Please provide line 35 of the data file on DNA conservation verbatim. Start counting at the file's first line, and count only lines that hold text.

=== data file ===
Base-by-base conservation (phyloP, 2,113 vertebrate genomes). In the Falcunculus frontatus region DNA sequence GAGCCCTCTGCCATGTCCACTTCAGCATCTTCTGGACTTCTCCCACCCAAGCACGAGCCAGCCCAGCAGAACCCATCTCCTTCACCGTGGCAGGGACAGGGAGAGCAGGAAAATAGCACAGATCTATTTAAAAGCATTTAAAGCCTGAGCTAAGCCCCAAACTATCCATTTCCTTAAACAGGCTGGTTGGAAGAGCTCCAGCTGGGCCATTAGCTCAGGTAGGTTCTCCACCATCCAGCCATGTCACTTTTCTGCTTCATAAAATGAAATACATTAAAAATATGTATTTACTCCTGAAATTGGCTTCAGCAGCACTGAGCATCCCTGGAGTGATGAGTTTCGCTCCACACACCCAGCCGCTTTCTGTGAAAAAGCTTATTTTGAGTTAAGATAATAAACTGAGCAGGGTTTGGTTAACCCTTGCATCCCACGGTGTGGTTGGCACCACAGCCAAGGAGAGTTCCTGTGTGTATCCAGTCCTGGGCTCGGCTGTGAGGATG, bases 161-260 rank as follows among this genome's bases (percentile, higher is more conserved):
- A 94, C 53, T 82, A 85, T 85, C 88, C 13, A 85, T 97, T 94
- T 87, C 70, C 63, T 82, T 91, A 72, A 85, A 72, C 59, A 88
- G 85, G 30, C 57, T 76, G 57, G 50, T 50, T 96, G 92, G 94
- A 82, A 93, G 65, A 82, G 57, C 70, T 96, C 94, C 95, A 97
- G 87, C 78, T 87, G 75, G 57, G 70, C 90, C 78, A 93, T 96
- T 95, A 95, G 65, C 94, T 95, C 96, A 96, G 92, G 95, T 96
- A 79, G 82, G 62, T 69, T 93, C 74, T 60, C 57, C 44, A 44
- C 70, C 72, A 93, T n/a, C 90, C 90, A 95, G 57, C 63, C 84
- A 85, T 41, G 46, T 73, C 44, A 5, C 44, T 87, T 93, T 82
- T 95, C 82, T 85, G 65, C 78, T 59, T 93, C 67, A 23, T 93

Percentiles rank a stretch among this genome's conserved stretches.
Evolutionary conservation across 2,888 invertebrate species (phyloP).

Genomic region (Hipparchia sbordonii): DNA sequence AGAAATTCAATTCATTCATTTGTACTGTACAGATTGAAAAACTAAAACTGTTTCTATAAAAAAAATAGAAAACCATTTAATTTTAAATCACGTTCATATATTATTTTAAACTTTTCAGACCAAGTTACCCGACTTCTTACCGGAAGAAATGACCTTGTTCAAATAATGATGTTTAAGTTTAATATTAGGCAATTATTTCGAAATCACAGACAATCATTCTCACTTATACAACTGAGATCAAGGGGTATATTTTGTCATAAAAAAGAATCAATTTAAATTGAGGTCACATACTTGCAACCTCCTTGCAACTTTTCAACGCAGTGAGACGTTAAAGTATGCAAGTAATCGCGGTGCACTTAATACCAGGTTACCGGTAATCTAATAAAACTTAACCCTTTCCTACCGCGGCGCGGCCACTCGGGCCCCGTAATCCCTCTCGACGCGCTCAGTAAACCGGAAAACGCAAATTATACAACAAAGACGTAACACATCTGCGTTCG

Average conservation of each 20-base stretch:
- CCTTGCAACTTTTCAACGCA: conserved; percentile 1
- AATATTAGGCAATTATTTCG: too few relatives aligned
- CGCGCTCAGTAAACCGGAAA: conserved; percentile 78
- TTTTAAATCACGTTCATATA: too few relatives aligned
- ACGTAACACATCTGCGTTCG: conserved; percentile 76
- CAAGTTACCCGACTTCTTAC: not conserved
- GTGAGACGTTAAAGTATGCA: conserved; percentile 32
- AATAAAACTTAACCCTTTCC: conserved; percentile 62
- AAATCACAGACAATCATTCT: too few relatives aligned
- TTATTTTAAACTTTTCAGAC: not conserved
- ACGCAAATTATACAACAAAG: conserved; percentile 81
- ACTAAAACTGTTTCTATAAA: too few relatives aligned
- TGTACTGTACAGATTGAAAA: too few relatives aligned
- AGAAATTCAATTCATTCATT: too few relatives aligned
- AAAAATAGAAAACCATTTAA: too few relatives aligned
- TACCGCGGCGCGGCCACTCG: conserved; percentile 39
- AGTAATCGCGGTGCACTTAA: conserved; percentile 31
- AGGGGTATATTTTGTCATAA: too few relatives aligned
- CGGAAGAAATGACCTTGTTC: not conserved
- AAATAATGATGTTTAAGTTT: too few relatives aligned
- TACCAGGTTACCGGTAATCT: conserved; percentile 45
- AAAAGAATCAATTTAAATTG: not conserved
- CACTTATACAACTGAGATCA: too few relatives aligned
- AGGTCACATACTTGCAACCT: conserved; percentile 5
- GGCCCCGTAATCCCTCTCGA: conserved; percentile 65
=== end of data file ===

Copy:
- AAATAATGATGTTTAAGTTT: too few relatives aligned